Eccl 7:29; Gen 1:26; Gen 2:16, 17; Gen 3:6.
III. Man, by his fall into a state of sin, hath wholly lost all ability of will to any spiritual good accompanying salvation: so as, a natural man, being altogether averse from that good, and dead in sin, is not able, by his own strength, to convert himself, or to prepare himself thereunto.
Rom 5:6; Rom 8:7; John 15:5; Rom 3:10, 12; Eph 2:1, 5; Col 2:13; John 6:44, 65; Eph 2:2, 3, 4, 5; 1Cor 2:14; Titus 3:3, 4, 5.
IV. When God converts a sinner, and translates him into the state of grace, He frees him from his natural bondage under sin; and, by His grace alone, enables him freely to will and to do that which is spiritually good; yet so, as that by reason of his remaining corruption, he doth not perfectly, nor only, will that which is good, but doth also will that which is evil.
Col 1:13; John 8:34, 36; Php 2:13; Rom 6:18, 22; Gal 5:17; Rom 7:15, 18, 19, 21, 23.
V. The will of man is made perfectly and immutably free to good alone, in the state of glory only.
Eph 4:13; Heb 12:23; 1Jn 3:2; Jude 24.
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CHAPTER X - Of Effectual Calling
I. All those whom God hath predestinated unto life, and those only, He is pleased in His appointed and accepted time effectually to call, by His Word and Spirit, out of that state of sin and death, in which they are by nature, to grace and salvation by Jesus Christ; enlightening their minds spiritually and savingly to understand the things of God; taking away their heart of stone, and giving unto them a heart of flesh; renewing their wills, and by His almighty power determining them to that which is good, and effectually drawing them to Jesus Christ: yet so, as they come most freely, being made willing by His grace.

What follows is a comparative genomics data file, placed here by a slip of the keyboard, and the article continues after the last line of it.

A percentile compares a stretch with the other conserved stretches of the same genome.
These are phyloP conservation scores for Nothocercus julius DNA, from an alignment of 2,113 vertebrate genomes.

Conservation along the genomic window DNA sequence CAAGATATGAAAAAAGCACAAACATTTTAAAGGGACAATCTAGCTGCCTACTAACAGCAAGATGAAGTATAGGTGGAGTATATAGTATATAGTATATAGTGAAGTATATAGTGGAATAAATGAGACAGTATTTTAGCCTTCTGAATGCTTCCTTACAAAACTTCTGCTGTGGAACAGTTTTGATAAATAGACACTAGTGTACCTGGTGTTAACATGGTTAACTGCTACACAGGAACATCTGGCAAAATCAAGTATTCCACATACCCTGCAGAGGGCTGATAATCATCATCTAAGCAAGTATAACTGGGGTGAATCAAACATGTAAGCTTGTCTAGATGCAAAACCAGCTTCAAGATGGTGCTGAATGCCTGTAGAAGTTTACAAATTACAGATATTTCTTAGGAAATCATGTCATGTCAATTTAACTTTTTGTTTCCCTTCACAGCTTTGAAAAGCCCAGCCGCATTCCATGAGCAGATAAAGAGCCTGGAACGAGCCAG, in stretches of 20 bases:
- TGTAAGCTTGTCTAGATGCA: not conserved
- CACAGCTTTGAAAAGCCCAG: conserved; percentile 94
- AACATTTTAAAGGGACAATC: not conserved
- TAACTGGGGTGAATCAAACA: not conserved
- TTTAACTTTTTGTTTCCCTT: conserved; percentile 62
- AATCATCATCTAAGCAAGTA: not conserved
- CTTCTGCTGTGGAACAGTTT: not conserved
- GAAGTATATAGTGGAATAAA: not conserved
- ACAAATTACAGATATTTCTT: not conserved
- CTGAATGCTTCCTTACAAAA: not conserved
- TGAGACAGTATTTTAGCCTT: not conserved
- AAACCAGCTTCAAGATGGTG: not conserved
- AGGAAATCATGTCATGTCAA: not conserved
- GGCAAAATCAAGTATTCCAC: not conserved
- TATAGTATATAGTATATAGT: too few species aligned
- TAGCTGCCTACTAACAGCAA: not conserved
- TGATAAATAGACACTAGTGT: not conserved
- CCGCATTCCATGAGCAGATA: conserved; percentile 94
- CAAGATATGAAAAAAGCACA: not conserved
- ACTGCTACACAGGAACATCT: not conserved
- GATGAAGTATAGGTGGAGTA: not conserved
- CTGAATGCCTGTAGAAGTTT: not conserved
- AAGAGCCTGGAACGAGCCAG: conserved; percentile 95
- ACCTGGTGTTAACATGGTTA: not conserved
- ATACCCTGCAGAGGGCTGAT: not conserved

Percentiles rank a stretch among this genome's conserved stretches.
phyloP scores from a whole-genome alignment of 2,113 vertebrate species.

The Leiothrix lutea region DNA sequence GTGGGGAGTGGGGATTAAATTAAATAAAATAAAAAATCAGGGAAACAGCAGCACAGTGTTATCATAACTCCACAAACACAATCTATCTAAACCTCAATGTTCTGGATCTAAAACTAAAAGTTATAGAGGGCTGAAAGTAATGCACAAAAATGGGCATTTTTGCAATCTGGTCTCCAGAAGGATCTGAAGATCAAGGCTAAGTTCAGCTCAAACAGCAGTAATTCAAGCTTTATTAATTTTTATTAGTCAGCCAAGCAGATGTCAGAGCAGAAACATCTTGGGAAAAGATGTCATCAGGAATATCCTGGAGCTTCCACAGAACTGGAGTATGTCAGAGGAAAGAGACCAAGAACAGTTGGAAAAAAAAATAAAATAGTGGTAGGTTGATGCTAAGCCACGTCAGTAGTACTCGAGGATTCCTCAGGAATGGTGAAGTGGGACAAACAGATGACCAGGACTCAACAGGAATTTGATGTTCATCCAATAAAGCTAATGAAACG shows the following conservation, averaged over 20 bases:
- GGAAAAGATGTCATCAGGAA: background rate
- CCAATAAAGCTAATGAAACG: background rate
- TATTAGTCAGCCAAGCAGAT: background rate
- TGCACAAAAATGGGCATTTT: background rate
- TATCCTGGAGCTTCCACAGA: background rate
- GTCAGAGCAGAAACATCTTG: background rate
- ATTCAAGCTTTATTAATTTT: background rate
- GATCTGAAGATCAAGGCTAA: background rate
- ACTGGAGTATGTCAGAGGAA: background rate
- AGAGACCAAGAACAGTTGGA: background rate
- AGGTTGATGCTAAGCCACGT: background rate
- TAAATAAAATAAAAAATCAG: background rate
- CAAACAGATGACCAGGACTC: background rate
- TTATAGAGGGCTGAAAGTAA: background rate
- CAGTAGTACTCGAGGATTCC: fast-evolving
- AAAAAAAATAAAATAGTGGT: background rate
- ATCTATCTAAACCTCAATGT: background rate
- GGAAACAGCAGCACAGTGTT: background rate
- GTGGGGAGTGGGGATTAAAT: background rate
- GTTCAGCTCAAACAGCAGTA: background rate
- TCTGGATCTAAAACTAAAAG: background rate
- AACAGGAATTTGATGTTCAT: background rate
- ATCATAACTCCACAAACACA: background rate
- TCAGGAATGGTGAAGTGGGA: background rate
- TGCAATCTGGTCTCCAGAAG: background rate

Rom 8:30; Rom 11:7; Eph 1:10, 11; 2Thess 2:13, 14; 2Cor 3:3, 6; Rom 8:2; Eph 2:1, 2, 3, 4, 5; 2Tim 1:9, 10; Acts 26:18; 1Cor 2:10, 12; Eph 1:17, 18; Ezek 36:26; Ezek 11:19; Php 2:13; Deut 30:6; Ezek 36:27; Eph 1:19; John 6:44, 45; Ps 110:3; John 6:37; Rom 6:16, 17, 18.
II. This effectual call is of God’s free and special grace alone, not from anything at all foreseen in man, who is altogether passive therein, until being quickened and renewed by the Holy Spirit, he is thereby enabled to answer this call, and to embrace the grace offered and conveyed in it.
2Tim 1:9; Tit 3:4, 5; Eph 2:4, 5, 8, 9; Rom 9:11, 1Cor 2:14; Rom 8:7; Eph 2:5, John 6:37; Ezek 36:27; John 5:25.
III. Elect infants, dying in infancy, are regenerated, and saved by Christ through the Spirit, who works when, and where, and how He pleases; so also, are all other elect persons who are incapable of being outwardly called by the ministry of the Word.
Luke 18:15, 16, and Acts 2:38, 39 and John 3:3, 5 and 1Jn 5:12 and Rom 8:9 compared; John 3:8; 1Jn 5:12; Acts 4:12.
IV. Others, not elected, although they may be called by the ministry of the Word, and may have some common operations of the Spirit, yet they never truly come unto Christ, and therefore cannot be saved: much less can men, not professing the Christian religion, be saved in any other way whatsoever, be they never so diligent to frame their lives according to the light of nature, and the law of that religion they do profess. And, to assert and maintain that they may, is very pernicious, and to be detested.
Matt 22:14; Matt 7:22; Matt 13:20, 21; Heb 6:4, 5; John 6:64-66; John 8:24; Acts 4:12; John 14:6; Eph 2:12; John 4:22; John 17:3; 2Jn 9, 10, 11; 1Cor 16:22; Gal 1:6-8.